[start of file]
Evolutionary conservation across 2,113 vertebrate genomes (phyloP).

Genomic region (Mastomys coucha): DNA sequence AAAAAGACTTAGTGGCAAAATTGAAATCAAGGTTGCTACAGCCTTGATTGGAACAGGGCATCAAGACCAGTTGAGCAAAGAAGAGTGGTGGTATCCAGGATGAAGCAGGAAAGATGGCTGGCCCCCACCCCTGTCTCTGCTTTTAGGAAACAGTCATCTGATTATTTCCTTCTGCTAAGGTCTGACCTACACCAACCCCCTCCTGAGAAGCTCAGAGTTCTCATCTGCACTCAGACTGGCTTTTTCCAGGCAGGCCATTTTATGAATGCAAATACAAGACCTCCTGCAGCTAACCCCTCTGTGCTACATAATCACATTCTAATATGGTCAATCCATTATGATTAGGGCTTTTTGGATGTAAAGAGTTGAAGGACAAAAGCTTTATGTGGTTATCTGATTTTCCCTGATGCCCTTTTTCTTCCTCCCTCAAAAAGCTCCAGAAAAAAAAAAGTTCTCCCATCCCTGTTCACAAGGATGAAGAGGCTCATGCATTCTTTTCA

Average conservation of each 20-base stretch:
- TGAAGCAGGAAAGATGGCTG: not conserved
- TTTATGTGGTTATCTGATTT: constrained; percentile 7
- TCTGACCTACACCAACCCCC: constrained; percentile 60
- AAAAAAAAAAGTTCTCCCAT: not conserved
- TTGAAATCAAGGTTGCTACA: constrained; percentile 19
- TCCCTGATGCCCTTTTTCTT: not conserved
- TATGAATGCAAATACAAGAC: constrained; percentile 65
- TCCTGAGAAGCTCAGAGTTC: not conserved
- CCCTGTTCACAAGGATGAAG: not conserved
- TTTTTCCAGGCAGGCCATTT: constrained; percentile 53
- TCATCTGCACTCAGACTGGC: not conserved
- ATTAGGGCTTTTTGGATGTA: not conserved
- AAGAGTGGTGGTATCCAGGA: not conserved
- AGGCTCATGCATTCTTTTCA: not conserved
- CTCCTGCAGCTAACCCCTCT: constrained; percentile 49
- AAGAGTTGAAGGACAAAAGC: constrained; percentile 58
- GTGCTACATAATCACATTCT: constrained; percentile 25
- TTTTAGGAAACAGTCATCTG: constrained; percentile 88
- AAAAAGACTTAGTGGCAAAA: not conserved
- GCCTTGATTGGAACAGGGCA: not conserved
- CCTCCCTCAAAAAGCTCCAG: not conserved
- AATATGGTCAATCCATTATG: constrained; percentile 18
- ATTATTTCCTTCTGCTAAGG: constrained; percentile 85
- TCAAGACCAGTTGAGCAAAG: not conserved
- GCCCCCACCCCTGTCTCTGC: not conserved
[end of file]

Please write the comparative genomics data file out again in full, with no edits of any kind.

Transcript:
Evolutionary conservation across 2,113 vertebrate genomes (phyloP).

Genomic region (Mastomys coucha): DNA sequence AAAAAGACTTAGTGGCAAAATTGAAATCAAGGTTGCTACAGCCTTGATTGGAACAGGGCATCAAGACCAGTTGAGCAAAGAAGAGTGGTGGTATCCAGGATGAAGCAGGAAAGATGGCTGGCCCCCACCCCTGTCTCTGCTTTTAGGAAACAGTCATCTGATTATTTCCTTCTGCTAAGGTCTGACCTACACCAACCCCCTCCTGAGAAGCTCAGAGTTCTCATCTGCACTCAGACTGGCTTTTTCCAGGCAGGCCATTTTATGAATGCAAATACAAGACCTCCTGCAGCTAACCCCTCTGTGCTACATAATCACATTCTAATATGGTCAATCCATTATGATTAGGGCTTTTTGGATGTAAAGAGTTGAAGGACAAAAGCTTTATGTGGTTATCTGATTTTCCCTGATGCCCTTTTTCTTCCTCCCTCAAAAAGCTCCAGAAAAAAAAAAGTTCTCCCATCCCTGTTCACAAGGATGAAGAGGCTCATGCATTCTTTTCA

Average conservation of each 20-base stretch:
- TGAAGCAGGAAAGATGGCTG: not conserved
- TTTATGTGGTTATCTGATTT: constrained; percentile 7
- TCTGACCTACACCAACCCCC: constrained; percentile 60
- AAAAAAAAAAGTTCTCCCAT: not conserved
- TTGAAATCAAGGTTGCTACA: constrained; percentile 19
- TCCCTGATGCCCTTTTTCTT: not conserved
- TATGAATGCAAATACAAGAC: constrained; percentile 65
- TCCTGAGAAGCTCAGAGTTC: not conserved
- CCCTGTTCACAAGGATGAAG: not conserved
- TTTTTCCAGGCAGGCCATTT: constrained; percentile 53
- TCATCTGCACTCAGACTGGC: not conserved
- ATTAGGGCTTTTTGGATGTA: not conserved
- AAGAGTGGTGGTATCCAGGA: not conserved
- AGGCTCATGCATTCTTTTCA: not conserved
- CTCCTGCAGCTAACCCCTCT: constrained; percentile 49
- AAGAGTTGAAGGACAAAAGC: constrained; percentile 58
- GTGCTACATAATCACATTCT: constrained; percentile 25
- TTTTAGGAAACAGTCATCTG: constrained; percentile 88
- AAAAAGACTTAGTGGCAAAA: not conserved
- GCCTTGATTGGAACAGGGCA: not conserved
- CCTCCCTCAAAAAGCTCCAG: not conserved
- AATATGGTCAATCCATTATG: constrained; percentile 18
- ATTATTTCCTTCTGCTAAGG: constrained; percentile 85
- TCAAGACCAGTTGAGCAAAG: not conserved
- GCCCCCACCCCTGTCTCTGC: not conserved